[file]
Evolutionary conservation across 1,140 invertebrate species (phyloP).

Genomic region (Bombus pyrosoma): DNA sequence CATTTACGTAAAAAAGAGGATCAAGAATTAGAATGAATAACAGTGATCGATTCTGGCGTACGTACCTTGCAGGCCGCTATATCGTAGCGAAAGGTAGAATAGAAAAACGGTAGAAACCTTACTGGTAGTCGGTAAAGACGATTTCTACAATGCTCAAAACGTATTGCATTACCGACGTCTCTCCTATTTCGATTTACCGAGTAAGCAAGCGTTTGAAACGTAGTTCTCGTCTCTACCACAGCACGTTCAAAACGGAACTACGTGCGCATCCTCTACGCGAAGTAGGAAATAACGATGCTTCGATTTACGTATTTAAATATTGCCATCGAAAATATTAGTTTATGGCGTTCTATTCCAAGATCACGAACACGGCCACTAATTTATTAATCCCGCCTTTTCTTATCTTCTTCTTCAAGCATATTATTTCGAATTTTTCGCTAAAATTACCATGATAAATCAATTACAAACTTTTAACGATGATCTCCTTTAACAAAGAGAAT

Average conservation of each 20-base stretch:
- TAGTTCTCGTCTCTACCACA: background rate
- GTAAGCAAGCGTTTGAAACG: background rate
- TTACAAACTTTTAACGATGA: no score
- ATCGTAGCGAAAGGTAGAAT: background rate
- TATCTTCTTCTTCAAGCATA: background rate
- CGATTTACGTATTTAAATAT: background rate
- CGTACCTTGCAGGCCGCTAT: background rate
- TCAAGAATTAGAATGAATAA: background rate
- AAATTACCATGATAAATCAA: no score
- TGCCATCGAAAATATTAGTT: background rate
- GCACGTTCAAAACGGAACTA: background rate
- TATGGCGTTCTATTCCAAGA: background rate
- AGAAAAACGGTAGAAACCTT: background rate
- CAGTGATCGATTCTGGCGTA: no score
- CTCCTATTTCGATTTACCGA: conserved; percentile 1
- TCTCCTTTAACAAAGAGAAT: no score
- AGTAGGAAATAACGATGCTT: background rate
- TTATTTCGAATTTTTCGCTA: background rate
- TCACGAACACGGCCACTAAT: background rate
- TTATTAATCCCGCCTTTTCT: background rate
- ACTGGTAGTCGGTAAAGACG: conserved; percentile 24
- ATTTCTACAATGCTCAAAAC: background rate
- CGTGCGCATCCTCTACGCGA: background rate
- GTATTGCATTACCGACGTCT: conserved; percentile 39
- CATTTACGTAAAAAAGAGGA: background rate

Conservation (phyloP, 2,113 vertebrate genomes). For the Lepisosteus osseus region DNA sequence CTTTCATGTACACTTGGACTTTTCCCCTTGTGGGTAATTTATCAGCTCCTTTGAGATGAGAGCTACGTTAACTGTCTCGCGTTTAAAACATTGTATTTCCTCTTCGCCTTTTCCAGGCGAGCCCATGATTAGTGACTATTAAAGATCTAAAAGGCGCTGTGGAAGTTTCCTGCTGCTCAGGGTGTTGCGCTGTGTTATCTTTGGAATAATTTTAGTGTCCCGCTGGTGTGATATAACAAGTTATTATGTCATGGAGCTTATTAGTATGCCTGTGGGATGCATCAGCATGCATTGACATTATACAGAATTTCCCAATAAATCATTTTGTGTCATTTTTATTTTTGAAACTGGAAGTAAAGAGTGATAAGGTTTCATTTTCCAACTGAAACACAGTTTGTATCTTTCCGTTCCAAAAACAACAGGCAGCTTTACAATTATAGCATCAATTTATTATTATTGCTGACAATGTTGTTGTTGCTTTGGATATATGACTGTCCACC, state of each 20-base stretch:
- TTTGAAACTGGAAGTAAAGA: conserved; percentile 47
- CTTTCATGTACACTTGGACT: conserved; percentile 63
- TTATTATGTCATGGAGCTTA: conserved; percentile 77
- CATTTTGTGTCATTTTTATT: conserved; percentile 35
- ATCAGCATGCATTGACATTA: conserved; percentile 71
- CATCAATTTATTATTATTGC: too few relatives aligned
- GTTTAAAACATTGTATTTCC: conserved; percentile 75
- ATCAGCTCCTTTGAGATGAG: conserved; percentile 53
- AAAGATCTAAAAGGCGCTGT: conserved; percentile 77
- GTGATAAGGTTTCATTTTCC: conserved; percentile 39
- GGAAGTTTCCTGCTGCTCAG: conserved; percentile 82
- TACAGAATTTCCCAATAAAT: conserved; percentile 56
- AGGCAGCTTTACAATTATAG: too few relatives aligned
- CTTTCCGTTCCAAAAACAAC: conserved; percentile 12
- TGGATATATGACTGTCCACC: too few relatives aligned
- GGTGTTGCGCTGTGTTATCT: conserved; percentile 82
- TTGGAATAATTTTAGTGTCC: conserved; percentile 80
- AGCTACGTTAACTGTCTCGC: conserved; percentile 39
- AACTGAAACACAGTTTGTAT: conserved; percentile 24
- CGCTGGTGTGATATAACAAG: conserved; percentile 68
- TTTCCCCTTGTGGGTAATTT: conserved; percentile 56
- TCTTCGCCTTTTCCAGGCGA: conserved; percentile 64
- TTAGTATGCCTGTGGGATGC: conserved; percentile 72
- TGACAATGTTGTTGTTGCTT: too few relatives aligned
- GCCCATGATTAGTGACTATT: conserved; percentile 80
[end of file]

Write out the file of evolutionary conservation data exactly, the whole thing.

Evolutionary conservation across 1,140 invertebrate species (phyloP).

Genomic region (Bombus pyrosoma): DNA sequence CATTTACGTAAAAAAGAGGATCAAGAATTAGAATGAATAACAGTGATCGATTCTGGCGTACGTACCTTGCAGGCCGCTATATCGTAGCGAAAGGTAGAATAGAAAAACGGTAGAAACCTTACTGGTAGTCGGTAAAGACGATTTCTACAATGCTCAAAACGTATTGCATTACCGACGTCTCTCCTATTTCGATTTACCGAGTAAGCAAGCGTTTGAAACGTAGTTCTCGTCTCTACCACAGCACGTTCAAAACGGAACTACGTGCGCATCCTCTACGCGAAGTAGGAAATAACGATGCTTCGATTTACGTATTTAAATATTGCCATCGAAAATATTAGTTTATGGCGTTCTATTCCAAGATCACGAACACGGCCACTAATTTATTAATCCCGCCTTTTCTTATCTTCTTCTTCAAGCATATTATTTCGAATTTTTCGCTAAAATTACCATGATAAATCAATTACAAACTTTTAACGATGATCTCCTTTAACAAAGAGAAT

Average conservation of each 20-base stretch:
- TAGTTCTCGTCTCTACCACA: background rate
- GTAAGCAAGCGTTTGAAACG: background rate
- TTACAAACTTTTAACGATGA: no score
- ATCGTAGCGAAAGGTAGAAT: background rate
- TATCTTCTTCTTCAAGCATA: background rate
- CGATTTACGTATTTAAATAT: background rate
- CGTACCTTGCAGGCCGCTAT: background rate
- TCAAGAATTAGAATGAATAA: background rate
- AAATTACCATGATAAATCAA: no score
- TGCCATCGAAAATATTAGTT: background rate
- GCACGTTCAAAACGGAACTA: background rate
- TATGGCGTTCTATTCCAAGA: background rate
- AGAAAAACGGTAGAAACCTT: background rate
- CAGTGATCGATTCTGGCGTA: no score
- CTCCTATTTCGATTTACCGA: conserved; percentile 1
- TCTCCTTTAACAAAGAGAAT: no score
- AGTAGGAAATAACGATGCTT: background rate
- TTATTTCGAATTTTTCGCTA: background rate
- TCACGAACACGGCCACTAAT: background rate
- TTATTAATCCCGCCTTTTCT: background rate
- ACTGGTAGTCGGTAAAGACG: conserved; percentile 24
- ATTTCTACAATGCTCAAAAC: background rate
- CGTGCGCATCCTCTACGCGA: background rate
- GTATTGCATTACCGACGTCT: conserved; percentile 39
- CATTTACGTAAAAAAGAGGA: background rate

Conservation (phyloP, 2,113 vertebrate genomes). For the Lepisosteus osseus region DNA sequence CTTTCATGTACACTTGGACTTTTCCCCTTGTGGGTAATTTATCAGCTCCTTTGAGATGAGAGCTACGTTAACTGTCTCGCGTTTAAAACATTGTATTTCCTCTTCGCCTTTTCCAGGCGAGCCCATGATTAGTGACTATTAAAGATCTAAAAGGCGCTGTGGAAGTTTCCTGCTGCTCAGGGTGTTGCGCTGTGTTATCTTTGGAATAATTTTAGTGTCCCGCTGGTGTGATATAACAAGTTATTATGTCATGGAGCTTATTAGTATGCCTGTGGGATGCATCAGCATGCATTGACATTATACAGAATTTCCCAATAAATCATTTTGTGTCATTTTTATTTTTGAAACTGGAAGTAAAGAGTGATAAGGTTTCATTTTCCAACTGAAACACAGTTTGTATCTTTCCGTTCCAAAAACAACAGGCAGCTTTACAATTATAGCATCAATTTATTATTATTGCTGACAATGTTGTTGTTGCTTTGGATATATGACTGTCCACC, state of each 20-base stretch:
- TTTGAAACTGGAAGTAAAGA: conserved; percentile 47
- CTTTCATGTACACTTGGACT: conserved; percentile 63
- TTATTATGTCATGGAGCTTA: conserved; percentile 77
- CATTTTGTGTCATTTTTATT: conserved; percentile 35
- ATCAGCATGCATTGACATTA: conserved; percentile 71
- CATCAATTTATTATTATTGC: too few relatives aligned
- GTTTAAAACATTGTATTTCC: conserved; percentile 75
- ATCAGCTCCTTTGAGATGAG: conserved; percentile 53
- AAAGATCTAAAAGGCGCTGT: conserved; percentile 77
- GTGATAAGGTTTCATTTTCC: conserved; percentile 39
- GGAAGTTTCCTGCTGCTCAG: conserved; percentile 82
- TACAGAATTTCCCAATAAAT: conserved; percentile 56
- AGGCAGCTTTACAATTATAG: too few relatives aligned
- CTTTCCGTTCCAAAAACAAC: conserved; percentile 12
- TGGATATATGACTGTCCACC: too few relatives aligned
- GGTGTTGCGCTGTGTTATCT: conserved; percentile 82
- TTGGAATAATTTTAGTGTCC: conserved; percentile 80
- AGCTACGTTAACTGTCTCGC: conserved; percentile 39
- AACTGAAACACAGTTTGTAT: conserved; percentile 24
- CGCTGGTGTGATATAACAAG: conserved; percentile 68
- TTTCCCCTTGTGGGTAATTT: conserved; percentile 56
- TCTTCGCCTTTTCCAGGCGA: conserved; percentile 64
- TTAGTATGCCTGTGGGATGC: conserved; percentile 72
- TGACAATGTTGTTGTTGCTT: too few relatives aligned
- GCCCATGATTAGTGACTATT: conserved; percentile 80